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It’s About Time For Some “Love, Simon”

From humor to conflict to a typical cliche ending, “Love, Simon” is both a familiar and refreshing film for a vast audience to tell a heartwarming coming of age and coming out story.

Nick+Robinson+in+new+%22Love+Simon.%22
Nick Robinson in new

Nick Robinson in new "Love Simon."

Tribune News Service

Tribune News Service

Nick Robinson in new "Love Simon."

Emma Miller, Reporter

“Love, Simon” directed by Greg Berlanti puts a new twist on an old idea which breaks down boundaries and the stigma behind a high schooler’s coming out experience. The film uses dynamic characters and a blossoming romance between two average high school boys to communicate a storyline for a broader age group. “Love, Simon” is a must see coming of age story that redeems the PG-13 romantic comedy genre.

While the happy, riding off into the sunset ending is overused and unrealistic, the very raw, humorous portrayal of main character Simon Spier, played by Nick Robinson, causes the audience to root for him and his romantic pen pal, Blue because one of the main points of the film is that everyone deserves a happy ending.

Simon struggles not with the shame of being gay but rather the fear that he does not have much time left as a senior in high school. He fears coming out could cause people’s perception of him to change and he doesn’t want to completely let go of the old him. Whether a young person on the brink of freedom and adulthood is gay, straight or anything in between, change is scary and Simon’s struggle with change and publicly claiming his true self to the world can inspire any viewer especially as he overcomes his internal and external circumstances.

The great takeaways from this cinematic gem is an understanding of how difficult it is for people to come out and be themselves in communities full of stereotypes and speculation.”

The characters in “Love, Simon” were very dynamic and their personalities were well developed to make them more believable. The somewhat villain of the film, Martin, played by Logan Miller, who blackmails Simon with his email conversations with Blue, is not simply the disgusting bully but also the kid who just wants friends and has a bold personality. While Martin’s actions were not justified by his good qualities, it was nice to see a well-developed antagonist character in a fairly mainstream film about high school. Simon’s fault in the movie is how he lets Martin’s blackmailing turn him against his friends because he wants to keep his secret hidden. Simon’s role as the protagonist of the film is not perfect, similar to most one-dimensional heroes because everyone has flaws. The cast and Berlanti did a fantastic job translating that factor to the big screen.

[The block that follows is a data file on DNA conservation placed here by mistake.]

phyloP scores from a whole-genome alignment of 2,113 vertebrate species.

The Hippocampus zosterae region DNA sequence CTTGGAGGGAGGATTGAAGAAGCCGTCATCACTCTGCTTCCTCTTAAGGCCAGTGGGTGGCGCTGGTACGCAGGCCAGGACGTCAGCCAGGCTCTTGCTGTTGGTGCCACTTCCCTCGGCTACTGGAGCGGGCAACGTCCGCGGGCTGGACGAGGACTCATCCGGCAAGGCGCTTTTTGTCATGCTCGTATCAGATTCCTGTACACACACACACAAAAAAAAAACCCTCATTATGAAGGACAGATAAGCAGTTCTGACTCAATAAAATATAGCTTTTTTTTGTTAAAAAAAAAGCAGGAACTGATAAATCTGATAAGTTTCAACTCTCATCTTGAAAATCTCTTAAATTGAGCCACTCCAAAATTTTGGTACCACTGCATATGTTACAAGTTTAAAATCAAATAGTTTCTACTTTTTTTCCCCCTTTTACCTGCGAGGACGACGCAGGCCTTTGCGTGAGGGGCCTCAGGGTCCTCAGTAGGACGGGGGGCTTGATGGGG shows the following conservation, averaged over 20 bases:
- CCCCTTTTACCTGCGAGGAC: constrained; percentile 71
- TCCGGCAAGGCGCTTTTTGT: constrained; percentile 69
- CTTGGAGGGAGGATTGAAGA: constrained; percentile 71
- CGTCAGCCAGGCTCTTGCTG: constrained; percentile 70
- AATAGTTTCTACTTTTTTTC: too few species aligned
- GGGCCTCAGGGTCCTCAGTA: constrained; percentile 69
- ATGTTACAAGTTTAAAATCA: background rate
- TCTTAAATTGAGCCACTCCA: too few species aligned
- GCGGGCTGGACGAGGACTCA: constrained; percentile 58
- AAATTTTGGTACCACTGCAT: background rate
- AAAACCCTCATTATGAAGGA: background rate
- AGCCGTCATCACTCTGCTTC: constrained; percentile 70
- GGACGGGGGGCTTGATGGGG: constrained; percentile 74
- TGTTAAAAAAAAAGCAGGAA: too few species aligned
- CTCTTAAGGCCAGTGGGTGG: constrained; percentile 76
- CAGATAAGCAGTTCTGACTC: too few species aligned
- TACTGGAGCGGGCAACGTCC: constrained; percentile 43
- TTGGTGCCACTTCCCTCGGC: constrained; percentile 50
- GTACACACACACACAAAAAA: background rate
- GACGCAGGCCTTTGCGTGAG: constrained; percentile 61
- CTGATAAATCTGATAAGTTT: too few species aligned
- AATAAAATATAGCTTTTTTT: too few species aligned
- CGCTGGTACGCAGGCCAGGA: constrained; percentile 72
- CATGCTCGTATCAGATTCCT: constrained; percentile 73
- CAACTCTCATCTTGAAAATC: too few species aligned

This film is especially exceptional because of its fairly modest and appropriate interpretation of a teenager grappling with their sexuality. Other critically acclaimed movies in the past years that have addressed the LGBT community and had a big impact on Hollywood including the portrayal of more diverse characters are “Moonlight” and “Call Me By Your Name.” These films contain more mature content and are geared towards older audiences. However, “Love, Simon” is a great movie for families with teenagers that won’t cause embarrassing and uncomfortable moments in the family room.

One complaint about this movie would be that the main focus on the two female main characters is centered on which boys like them and who they will end up dating. It would have been nice to see more into their lives. A small glimpse into Abby’s life is given as Martin is trying to flirt with her, but it seemed as though her purpose was to be both the girl everyone desired as well as Simon’s friend. A lot of the hype around Abby and everyone who wanted to date her could have also been a little satirical as well, given how ridiculous Martin’s character acted around her.

“Love, Simon” seems to give off a sort of “Cinderella” feel as Simon is searching for the identity of his mystery man. However, whether or not Simon finds his true love, in the end, is not the most important topic of this film. The great takeaways from this cinematic gem is an understanding of how difficult it is for people to come out and be themselves in communities full of stereotypes and speculation. Not only that, but everyone’s experience with coming out is different. Only the individual has a right to label themselves, no one else. Once people stop meddling in others’ lives and begin to not only accept them but love them for who they are, claiming a title will not seem like such a frightening feat.

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